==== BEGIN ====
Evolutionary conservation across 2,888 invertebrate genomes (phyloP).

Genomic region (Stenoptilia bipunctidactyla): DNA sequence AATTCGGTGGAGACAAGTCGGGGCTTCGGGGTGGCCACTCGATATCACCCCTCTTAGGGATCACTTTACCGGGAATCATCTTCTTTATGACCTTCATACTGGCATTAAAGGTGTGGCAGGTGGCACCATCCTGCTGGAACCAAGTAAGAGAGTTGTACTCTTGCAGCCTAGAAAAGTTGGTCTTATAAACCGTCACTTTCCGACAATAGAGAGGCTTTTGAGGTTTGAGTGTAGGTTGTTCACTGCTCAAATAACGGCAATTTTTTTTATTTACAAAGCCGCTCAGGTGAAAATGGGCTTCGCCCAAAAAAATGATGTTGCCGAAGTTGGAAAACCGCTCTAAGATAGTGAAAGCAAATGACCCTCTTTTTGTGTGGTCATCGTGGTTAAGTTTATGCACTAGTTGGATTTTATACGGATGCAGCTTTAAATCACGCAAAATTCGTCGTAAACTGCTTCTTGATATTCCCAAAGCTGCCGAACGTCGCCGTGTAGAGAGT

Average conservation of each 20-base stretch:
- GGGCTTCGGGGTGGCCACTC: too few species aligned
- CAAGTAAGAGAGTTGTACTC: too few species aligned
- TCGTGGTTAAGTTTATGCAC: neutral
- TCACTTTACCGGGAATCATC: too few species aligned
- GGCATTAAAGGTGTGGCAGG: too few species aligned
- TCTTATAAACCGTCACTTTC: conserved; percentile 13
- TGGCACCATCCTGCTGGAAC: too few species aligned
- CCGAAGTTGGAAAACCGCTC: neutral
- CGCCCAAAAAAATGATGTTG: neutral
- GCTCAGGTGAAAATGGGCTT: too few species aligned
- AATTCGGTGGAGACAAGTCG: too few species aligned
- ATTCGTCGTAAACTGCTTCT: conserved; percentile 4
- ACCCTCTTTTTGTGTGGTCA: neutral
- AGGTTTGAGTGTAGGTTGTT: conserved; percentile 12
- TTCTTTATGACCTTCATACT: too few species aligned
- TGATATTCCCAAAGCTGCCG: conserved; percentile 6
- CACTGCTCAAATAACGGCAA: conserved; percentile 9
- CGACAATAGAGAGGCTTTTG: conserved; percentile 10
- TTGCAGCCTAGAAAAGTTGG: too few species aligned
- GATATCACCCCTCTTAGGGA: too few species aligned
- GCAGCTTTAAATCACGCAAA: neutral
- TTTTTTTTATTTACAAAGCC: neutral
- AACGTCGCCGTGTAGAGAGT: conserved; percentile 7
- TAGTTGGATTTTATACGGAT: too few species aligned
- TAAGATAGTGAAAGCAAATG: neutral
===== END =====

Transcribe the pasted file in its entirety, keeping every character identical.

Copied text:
Evolutionary conservation across 2,888 invertebrate genomes (phyloP).

Genomic region (Stenoptilia bipunctidactyla): DNA sequence AATTCGGTGGAGACAAGTCGGGGCTTCGGGGTGGCCACTCGATATCACCCCTCTTAGGGATCACTTTACCGGGAATCATCTTCTTTATGACCTTCATACTGGCATTAAAGGTGTGGCAGGTGGCACCATCCTGCTGGAACCAAGTAAGAGAGTTGTACTCTTGCAGCCTAGAAAAGTTGGTCTTATAAACCGTCACTTTCCGACAATAGAGAGGCTTTTGAGGTTTGAGTGTAGGTTGTTCACTGCTCAAATAACGGCAATTTTTTTTATTTACAAAGCCGCTCAGGTGAAAATGGGCTTCGCCCAAAAAAATGATGTTGCCGAAGTTGGAAAACCGCTCTAAGATAGTGAAAGCAAATGACCCTCTTTTTGTGTGGTCATCGTGGTTAAGTTTATGCACTAGTTGGATTTTATACGGATGCAGCTTTAAATCACGCAAAATTCGTCGTAAACTGCTTCTTGATATTCCCAAAGCTGCCGAACGTCGCCGTGTAGAGAGT

Average conservation of each 20-base stretch:
- GGGCTTCGGGGTGGCCACTC: too few species aligned
- CAAGTAAGAGAGTTGTACTC: too few species aligned
- TCGTGGTTAAGTTTATGCAC: neutral
- TCACTTTACCGGGAATCATC: too few species aligned
- GGCATTAAAGGTGTGGCAGG: too few species aligned
- TCTTATAAACCGTCACTTTC: conserved; percentile 13
- TGGCACCATCCTGCTGGAAC: too few species aligned
- CCGAAGTTGGAAAACCGCTC: neutral
- CGCCCAAAAAAATGATGTTG: neutral
- GCTCAGGTGAAAATGGGCTT: too few species aligned
- AATTCGGTGGAGACAAGTCG: too few species aligned
- ATTCGTCGTAAACTGCTTCT: conserved; percentile 4
- ACCCTCTTTTTGTGTGGTCA: neutral
- AGGTTTGAGTGTAGGTTGTT: conserved; percentile 12
- TTCTTTATGACCTTCATACT: too few species aligned
- TGATATTCCCAAAGCTGCCG: conserved; percentile 6
- CACTGCTCAAATAACGGCAA: conserved; percentile 9
- CGACAATAGAGAGGCTTTTG: conserved; percentile 10
- TTGCAGCCTAGAAAAGTTGG: too few species aligned
- GATATCACCCCTCTTAGGGA: too few species aligned
- GCAGCTTTAAATCACGCAAA: neutral
- TTTTTTTTATTTACAAAGCC: neutral
- AACGTCGCCGTGTAGAGAGT: conserved; percentile 7
- TAGTTGGATTTTATACGGAT: too few species aligned
- TAAGATAGTGAAAGCAAATG: neutral